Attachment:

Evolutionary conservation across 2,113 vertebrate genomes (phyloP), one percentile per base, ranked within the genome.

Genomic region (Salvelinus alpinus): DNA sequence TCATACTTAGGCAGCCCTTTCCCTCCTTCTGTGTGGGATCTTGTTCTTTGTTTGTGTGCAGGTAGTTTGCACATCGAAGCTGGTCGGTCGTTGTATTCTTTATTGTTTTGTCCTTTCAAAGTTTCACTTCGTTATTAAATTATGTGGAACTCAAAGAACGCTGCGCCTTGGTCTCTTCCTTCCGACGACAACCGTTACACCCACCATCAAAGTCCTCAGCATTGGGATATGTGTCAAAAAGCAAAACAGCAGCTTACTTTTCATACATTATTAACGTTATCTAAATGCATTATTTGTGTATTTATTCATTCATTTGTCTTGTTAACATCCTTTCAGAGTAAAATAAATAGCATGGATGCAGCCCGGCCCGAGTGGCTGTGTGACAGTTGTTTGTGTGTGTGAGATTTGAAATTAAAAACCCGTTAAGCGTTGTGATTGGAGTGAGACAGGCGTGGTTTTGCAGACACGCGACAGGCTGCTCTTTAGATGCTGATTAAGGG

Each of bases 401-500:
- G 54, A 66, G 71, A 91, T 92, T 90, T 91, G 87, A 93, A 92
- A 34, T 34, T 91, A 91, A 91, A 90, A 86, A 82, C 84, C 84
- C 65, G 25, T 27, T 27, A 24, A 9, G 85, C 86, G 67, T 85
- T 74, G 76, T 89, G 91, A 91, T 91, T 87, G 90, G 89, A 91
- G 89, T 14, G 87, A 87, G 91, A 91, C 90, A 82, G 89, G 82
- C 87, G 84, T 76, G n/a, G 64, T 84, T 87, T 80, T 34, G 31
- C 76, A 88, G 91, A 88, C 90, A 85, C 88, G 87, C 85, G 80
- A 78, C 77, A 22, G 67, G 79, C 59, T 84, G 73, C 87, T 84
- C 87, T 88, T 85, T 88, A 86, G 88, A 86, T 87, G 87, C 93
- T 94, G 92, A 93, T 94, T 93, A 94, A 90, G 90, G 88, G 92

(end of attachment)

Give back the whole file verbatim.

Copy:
Evolutionary conservation across 2,113 vertebrate genomes (phyloP), one percentile per base, ranked within the genome.

Genomic region (Salvelinus alpinus): DNA sequence TCATACTTAGGCAGCCCTTTCCCTCCTTCTGTGTGGGATCTTGTTCTTTGTTTGTGTGCAGGTAGTTTGCACATCGAAGCTGGTCGGTCGTTGTATTCTTTATTGTTTTGTCCTTTCAAAGTTTCACTTCGTTATTAAATTATGTGGAACTCAAAGAACGCTGCGCCTTGGTCTCTTCCTTCCGACGACAACCGTTACACCCACCATCAAAGTCCTCAGCATTGGGATATGTGTCAAAAAGCAAAACAGCAGCTTACTTTTCATACATTATTAACGTTATCTAAATGCATTATTTGTGTATTTATTCATTCATTTGTCTTGTTAACATCCTTTCAGAGTAAAATAAATAGCATGGATGCAGCCCGGCCCGAGTGGCTGTGTGACAGTTGTTTGTGTGTGTGAGATTTGAAATTAAAAACCCGTTAAGCGTTGTGATTGGAGTGAGACAGGCGTGGTTTTGCAGACACGCGACAGGCTGCTCTTTAGATGCTGATTAAGGG

Each of bases 401-500:
- G 54, A 66, G 71, A 91, T 92, T 90, T 91, G 87, A 93, A 92
- A 34, T 34, T 91, A 91, A 91, A 90, A 86, A 82, C 84, C 84
- C 65, G 25, T 27, T 27, A 24, A 9, G 85, C 86, G 67, T 85
- T 74, G 76, T 89, G 91, A 91, T 91, T 87, G 90, G 89, A 91
- G 89, T 14, G 87, A 87, G 91, A 91, C 90, A 82, G 89, G 82
- C 87, G 84, T 76, G n/a, G 64, T 84, T 87, T 80, T 34, G 31
- C 76, A 88, G 91, A 88, C 90, A 85, C 88, G 87, C 85, G 80
- A 78, C 77, A 22, G 67, G 79, C 59, T 84, G 73, C 87, T 84
- C 87, T 88, T 85, T 88, A 86, G 88, A 86, T 87, G 87, C 93
- T 94, G 92, A 93, T 94, T 93, A 94, A 90, G 90, G 88, G 92